Tech reviews

“Instagram Connects Vast Pedophile Network”

Reporting underscores need for a national data privacy standard

A new investigative report is out by the Wall Street Journal and the evidence is clear: Instagram connects and promotes accounts that are openly dedicated to the purchasing and selling of child sexual abuse materials. Instagram is allowing this content to spread in violation of both federal law and Meta’s own platform rules.

The Journal’s reporting underscores the need to pass a national data privacy standard. It’s the best way to protect Americans online, especially kids, and hold Big Tech companies accountable for its dangerous algorithms.

Top takeaways from the report:

1. Instagram’s algorithms actively promote illicit content.

As reported by the WSJ: “Pedophiles have long used the internet, but unlike the forums and file-transfer services that cater to people who have interest in illicit content, Instagram doesn’t merely host these activities Instagram connects pedophiles and guides them to content sellers via recommendation systems.”

“Even glancing contact with an account in Instagram’s pedophile community can trigger the platform to begin recommending that users join it.”

2. Instagram allows explicit hashtags which connect users to accounts that advertise child-sex material for sale.

“The researchers found that Instagram enabled people to search explicit hashtags such as #pedowhore and #preteensex and connected them to accounts that used the terms to advertise child-sex material for sale.”

3. Instagram has allowed users to search for terms that its own algorithms know may be harmful or illegal content.

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WSJ: A screenshot taken by the Stanford Internet Observatory shows the warning and clickthrough option when searching for a pedophilia-related hashtag on Instagram.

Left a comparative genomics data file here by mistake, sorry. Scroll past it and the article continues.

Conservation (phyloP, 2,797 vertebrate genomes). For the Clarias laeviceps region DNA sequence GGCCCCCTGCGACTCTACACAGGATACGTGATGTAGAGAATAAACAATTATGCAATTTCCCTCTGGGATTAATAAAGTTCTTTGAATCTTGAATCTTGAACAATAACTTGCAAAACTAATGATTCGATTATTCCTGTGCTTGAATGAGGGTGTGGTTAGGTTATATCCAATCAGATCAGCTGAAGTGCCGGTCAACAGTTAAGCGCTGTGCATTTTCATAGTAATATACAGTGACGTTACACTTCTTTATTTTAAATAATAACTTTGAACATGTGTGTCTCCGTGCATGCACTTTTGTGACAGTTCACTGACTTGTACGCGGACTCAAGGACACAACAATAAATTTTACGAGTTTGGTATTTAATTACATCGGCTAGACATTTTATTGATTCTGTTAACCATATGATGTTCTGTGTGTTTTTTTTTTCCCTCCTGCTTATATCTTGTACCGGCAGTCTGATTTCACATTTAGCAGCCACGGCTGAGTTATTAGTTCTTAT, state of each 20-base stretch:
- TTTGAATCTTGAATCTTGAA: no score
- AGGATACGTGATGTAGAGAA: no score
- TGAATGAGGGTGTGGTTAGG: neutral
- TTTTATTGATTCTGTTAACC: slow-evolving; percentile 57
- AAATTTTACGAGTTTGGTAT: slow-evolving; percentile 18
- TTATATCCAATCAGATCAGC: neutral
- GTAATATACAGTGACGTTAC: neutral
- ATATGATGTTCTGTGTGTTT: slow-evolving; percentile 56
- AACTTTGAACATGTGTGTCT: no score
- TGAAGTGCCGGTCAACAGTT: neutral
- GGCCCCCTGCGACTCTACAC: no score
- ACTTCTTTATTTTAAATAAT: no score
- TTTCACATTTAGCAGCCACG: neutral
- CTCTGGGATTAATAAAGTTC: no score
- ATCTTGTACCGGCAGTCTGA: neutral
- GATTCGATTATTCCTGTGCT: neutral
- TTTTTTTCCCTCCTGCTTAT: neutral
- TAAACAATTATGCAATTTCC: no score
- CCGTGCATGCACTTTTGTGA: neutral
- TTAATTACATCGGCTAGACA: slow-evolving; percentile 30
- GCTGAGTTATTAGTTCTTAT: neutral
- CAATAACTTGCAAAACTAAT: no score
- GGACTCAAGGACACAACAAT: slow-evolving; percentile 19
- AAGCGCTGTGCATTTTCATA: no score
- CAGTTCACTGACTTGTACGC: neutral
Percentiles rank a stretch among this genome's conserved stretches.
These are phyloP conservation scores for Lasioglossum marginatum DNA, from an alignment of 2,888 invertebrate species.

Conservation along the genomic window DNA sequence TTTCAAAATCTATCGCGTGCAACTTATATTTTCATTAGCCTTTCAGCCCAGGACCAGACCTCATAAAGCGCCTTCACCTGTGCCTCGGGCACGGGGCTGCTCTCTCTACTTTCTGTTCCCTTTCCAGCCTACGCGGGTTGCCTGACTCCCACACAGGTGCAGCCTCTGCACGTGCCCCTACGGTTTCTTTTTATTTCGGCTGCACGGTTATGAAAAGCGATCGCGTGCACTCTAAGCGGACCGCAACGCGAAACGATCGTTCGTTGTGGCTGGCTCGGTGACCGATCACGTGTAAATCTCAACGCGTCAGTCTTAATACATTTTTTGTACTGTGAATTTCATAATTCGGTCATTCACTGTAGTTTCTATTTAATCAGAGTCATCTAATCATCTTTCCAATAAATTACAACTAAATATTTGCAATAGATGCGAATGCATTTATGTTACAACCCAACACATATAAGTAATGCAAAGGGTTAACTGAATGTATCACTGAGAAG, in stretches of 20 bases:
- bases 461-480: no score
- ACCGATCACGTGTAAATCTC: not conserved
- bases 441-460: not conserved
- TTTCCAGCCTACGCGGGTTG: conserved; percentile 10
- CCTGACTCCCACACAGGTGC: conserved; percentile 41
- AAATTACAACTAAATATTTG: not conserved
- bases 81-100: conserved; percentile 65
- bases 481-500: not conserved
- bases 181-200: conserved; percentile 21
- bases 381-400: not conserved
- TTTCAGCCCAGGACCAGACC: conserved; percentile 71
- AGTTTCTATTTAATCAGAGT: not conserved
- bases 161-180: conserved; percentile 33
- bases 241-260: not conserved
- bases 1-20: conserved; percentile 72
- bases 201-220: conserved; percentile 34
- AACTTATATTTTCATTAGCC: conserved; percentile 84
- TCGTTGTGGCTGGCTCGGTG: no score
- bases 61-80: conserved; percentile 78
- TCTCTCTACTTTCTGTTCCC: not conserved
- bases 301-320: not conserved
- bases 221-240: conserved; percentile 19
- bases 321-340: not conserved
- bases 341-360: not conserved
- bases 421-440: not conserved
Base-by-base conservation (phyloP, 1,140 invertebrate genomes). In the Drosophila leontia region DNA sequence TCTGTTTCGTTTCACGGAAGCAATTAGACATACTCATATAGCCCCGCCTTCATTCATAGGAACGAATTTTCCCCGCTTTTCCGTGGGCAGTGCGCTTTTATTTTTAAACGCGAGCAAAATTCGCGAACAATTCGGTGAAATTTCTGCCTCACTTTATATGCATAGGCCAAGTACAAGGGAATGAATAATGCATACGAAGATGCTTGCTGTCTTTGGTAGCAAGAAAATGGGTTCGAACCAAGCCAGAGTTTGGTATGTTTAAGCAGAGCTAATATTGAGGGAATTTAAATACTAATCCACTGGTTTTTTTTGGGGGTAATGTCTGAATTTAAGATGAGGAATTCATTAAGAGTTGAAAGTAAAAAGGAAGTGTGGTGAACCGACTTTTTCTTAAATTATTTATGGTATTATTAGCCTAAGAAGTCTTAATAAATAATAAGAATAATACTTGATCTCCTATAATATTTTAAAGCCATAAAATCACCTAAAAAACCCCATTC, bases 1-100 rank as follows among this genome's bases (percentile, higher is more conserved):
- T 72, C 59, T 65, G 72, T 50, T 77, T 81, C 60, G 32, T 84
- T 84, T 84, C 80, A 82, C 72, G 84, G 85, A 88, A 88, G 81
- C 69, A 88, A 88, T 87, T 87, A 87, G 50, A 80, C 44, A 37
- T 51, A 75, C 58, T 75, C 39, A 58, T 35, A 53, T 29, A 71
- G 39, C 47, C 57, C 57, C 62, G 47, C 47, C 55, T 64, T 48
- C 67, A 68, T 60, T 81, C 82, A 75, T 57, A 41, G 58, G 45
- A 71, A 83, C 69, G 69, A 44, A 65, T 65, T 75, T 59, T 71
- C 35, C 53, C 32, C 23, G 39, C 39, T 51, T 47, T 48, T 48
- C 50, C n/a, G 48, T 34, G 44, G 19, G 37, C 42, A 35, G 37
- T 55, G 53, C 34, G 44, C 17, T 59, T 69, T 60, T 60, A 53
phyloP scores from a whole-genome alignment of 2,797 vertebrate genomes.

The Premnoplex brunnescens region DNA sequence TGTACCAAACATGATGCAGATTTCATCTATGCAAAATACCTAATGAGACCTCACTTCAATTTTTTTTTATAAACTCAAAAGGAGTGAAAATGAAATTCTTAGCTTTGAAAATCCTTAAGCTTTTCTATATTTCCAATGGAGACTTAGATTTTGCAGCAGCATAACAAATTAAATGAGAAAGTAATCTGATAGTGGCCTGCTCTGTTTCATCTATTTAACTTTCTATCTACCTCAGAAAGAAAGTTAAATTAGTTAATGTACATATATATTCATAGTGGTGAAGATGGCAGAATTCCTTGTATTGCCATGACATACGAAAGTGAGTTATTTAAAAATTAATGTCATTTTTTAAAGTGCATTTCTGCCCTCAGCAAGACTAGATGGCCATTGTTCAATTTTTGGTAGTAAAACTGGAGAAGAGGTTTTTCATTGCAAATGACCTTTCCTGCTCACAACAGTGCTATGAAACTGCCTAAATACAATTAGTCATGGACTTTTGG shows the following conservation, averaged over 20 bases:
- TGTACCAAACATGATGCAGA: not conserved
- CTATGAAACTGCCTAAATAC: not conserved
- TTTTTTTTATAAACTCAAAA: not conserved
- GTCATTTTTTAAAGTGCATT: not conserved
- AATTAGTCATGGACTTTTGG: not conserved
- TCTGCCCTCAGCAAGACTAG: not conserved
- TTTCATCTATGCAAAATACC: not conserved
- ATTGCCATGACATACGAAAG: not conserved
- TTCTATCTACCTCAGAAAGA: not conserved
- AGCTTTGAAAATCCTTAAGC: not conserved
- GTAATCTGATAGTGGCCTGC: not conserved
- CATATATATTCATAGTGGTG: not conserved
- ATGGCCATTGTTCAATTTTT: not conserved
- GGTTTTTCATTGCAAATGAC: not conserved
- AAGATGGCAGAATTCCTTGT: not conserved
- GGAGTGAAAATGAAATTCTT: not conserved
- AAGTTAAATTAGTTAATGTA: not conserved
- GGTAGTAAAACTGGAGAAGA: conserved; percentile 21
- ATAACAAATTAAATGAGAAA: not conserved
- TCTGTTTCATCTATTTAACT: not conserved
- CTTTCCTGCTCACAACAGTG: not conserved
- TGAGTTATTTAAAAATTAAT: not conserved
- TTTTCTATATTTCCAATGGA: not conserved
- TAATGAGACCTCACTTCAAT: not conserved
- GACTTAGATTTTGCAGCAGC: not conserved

“In response to questions from the Journal, Instagram removed the option for users to view search results for terms likely to produce illegal images. The company declined to say why it had offered the option.”

4. Instagram’s parent company, Meta, admitted they are not enforcing their policies and have failed to combat inappropriate content.

“Earlier this year, an anti-pedophile activist discovered an Instagram account claiming to belong to a girl selling underage-sex content, including a post declaring, ‘This teen is ready for you pervs.’ When the activist reported the account, Instagram responded with an automated message saying: ‘Because of the high volume of reports we receive, our team hasn’t been able to review this post.’

“A Meta spokesman acknowledged that Meta had received the reports and failed to act on them. A review of how the company handled reports of child sex abuse found that a software glitch was preventing a substantial portion of user reports from being processed, and that the company’s moderation staff wasn’t properly enforcing the platform’s rules, the spokesman said.”

Energy and Commerce is leading on a federal data privacy and security law that establishes the strongest safeguards for kids’ online data, strengthens Americans’ data protections, and holds Big Tech accountable. As Chair Rodgers said in our data privacy hearing series, a national standard is a foundational piece of protecting children online.

Our framework protects kids online by:

  • Minimizing the sensitive data that is collected and retained on all Americans, including children  
  • Treating all data on children under 17 as sensitive, meaning more robust protections for the collection and transfer of their personal information  
  • Requiring assessments of Big Tech algorithms and how they harm children  
  • Prohibiting targeted advertising to children under 17 years old

CLICK HERE to read the full Wall Street Journal report.

Energy and Commerce Committee Chair Cathy McMorris Rodgers (R-WA) and Ranking Member Frank Pallone (D-NJ) released a joint statement demanding answers from Instagram.

Key excerpt: “It is clear these companies cannot be trusted to protect children on their platforms, which is why the majority of parents want Congress to do more to strengthen protections for online safety. And they are right. The exploitation of children that this report revealed is indefensible, and we are determined to rein in these social media companies, starting with the passage of bipartisan privacy legislation.”

Read more about the Energy and Commerce Committee’s bipartisan efforts to strengthen data privacy and security protections for Americans:


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